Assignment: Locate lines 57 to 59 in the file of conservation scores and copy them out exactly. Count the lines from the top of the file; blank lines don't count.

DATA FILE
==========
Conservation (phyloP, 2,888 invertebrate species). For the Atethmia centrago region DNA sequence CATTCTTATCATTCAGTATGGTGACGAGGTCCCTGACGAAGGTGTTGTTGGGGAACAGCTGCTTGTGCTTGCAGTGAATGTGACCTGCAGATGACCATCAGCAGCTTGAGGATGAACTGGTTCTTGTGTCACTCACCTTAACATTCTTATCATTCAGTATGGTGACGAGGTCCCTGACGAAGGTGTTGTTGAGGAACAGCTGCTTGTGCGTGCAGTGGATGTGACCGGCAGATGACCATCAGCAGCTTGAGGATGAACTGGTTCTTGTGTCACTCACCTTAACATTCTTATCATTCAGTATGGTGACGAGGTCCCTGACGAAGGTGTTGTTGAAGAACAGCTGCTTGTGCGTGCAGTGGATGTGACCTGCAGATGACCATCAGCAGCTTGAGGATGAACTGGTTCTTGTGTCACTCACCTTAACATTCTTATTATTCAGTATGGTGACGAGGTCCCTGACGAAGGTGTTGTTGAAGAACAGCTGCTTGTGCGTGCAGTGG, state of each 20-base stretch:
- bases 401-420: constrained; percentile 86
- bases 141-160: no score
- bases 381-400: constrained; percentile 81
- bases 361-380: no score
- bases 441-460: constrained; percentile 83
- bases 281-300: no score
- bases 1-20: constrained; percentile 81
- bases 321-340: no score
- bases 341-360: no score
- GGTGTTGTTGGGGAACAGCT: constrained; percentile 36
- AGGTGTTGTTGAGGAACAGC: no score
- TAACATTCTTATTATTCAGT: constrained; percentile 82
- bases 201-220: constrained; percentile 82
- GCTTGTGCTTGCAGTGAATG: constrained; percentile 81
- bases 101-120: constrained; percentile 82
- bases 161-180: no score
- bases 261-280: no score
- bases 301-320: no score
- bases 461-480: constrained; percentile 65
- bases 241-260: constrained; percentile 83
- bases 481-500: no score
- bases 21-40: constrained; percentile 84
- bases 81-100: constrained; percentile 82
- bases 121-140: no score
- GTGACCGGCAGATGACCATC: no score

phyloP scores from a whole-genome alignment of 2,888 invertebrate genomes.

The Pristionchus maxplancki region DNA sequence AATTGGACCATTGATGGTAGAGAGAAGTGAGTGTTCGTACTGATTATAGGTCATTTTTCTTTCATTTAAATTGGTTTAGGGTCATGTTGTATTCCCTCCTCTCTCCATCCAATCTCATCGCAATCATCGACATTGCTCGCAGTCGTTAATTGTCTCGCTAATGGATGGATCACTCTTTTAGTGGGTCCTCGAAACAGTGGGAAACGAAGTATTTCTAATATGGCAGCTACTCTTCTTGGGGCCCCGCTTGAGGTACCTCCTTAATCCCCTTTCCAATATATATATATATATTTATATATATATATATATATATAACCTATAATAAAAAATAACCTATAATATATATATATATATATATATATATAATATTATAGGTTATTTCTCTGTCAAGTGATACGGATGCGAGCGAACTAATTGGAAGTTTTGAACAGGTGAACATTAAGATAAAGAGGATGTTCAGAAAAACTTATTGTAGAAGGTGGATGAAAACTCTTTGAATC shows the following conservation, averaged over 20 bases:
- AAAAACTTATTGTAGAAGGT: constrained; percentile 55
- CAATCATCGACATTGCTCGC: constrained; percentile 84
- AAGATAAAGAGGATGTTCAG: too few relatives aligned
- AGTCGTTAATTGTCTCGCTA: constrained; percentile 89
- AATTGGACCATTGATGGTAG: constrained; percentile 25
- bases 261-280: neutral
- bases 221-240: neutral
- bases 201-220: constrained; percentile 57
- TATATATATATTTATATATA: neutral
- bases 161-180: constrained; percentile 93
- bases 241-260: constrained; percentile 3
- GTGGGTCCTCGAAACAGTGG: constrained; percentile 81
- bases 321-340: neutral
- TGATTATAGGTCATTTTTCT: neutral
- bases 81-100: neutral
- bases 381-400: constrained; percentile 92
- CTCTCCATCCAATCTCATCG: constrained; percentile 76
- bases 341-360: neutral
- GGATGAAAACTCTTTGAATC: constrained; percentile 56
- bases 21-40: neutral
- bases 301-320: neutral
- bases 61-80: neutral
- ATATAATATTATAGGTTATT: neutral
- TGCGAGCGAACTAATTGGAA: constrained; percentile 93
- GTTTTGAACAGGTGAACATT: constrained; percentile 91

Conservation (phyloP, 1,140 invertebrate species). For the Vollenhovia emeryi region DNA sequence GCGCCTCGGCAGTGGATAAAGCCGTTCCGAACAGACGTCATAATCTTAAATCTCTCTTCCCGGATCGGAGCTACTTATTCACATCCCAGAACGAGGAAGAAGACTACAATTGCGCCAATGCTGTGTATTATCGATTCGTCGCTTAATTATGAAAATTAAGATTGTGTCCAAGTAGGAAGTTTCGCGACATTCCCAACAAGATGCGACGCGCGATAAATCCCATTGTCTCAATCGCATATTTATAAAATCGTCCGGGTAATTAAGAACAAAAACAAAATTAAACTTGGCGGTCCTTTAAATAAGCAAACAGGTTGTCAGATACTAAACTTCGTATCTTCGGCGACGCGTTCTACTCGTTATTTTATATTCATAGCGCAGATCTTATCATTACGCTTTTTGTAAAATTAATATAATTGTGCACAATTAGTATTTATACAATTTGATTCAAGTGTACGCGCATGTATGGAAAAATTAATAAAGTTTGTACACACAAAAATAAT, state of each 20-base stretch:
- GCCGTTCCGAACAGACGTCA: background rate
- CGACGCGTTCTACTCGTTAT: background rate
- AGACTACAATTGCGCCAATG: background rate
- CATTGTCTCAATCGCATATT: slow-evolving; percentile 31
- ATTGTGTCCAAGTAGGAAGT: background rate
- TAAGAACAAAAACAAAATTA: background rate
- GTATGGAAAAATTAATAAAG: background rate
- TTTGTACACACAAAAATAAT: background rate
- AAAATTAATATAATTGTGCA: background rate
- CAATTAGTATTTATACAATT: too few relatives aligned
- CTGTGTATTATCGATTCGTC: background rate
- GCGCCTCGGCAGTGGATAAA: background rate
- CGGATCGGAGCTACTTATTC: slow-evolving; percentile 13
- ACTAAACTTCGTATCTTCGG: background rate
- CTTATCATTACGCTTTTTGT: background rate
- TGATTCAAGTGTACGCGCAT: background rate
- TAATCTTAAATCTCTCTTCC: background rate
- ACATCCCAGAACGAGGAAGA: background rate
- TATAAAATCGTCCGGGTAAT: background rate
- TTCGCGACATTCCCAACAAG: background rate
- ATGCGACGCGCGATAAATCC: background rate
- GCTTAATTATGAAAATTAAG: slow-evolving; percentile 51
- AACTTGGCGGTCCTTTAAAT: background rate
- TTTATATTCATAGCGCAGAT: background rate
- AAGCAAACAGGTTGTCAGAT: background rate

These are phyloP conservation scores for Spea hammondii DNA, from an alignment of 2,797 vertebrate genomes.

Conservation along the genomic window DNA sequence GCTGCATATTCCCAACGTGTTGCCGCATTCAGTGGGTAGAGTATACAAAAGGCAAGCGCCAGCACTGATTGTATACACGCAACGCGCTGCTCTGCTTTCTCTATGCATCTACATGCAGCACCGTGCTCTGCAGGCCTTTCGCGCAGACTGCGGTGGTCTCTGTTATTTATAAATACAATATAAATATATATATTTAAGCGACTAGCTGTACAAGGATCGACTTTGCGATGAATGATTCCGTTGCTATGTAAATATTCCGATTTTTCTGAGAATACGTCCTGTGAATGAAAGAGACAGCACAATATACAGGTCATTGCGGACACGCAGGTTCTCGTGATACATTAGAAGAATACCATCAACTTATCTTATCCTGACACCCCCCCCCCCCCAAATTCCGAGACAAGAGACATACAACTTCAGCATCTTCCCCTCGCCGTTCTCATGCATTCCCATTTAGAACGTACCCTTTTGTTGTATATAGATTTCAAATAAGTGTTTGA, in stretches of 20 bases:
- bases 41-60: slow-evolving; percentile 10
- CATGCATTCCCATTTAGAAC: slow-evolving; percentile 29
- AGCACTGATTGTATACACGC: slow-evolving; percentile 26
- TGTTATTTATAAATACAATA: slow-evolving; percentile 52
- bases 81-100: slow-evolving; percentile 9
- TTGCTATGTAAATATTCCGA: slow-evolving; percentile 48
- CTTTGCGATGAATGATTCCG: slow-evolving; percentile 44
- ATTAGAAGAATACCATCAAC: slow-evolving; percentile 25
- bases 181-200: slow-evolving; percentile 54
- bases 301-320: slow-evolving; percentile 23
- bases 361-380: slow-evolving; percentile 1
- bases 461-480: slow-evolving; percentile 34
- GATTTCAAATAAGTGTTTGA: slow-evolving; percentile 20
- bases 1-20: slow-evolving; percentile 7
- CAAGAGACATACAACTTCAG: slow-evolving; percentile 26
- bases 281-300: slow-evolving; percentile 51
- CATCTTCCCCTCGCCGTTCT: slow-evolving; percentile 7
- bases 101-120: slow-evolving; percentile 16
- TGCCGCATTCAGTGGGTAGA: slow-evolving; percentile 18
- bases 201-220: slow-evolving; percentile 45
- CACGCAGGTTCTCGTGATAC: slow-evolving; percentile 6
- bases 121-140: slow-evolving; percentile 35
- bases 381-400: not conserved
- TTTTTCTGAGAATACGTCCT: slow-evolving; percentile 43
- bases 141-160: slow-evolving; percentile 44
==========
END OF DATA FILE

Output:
- AGACTACAATTGCGCCAATG: background rate
- CATTGTCTCAATCGCATATT: slow-evolving; percentile 31
- ATTGTGTCCAAGTAGGAAGT: background rate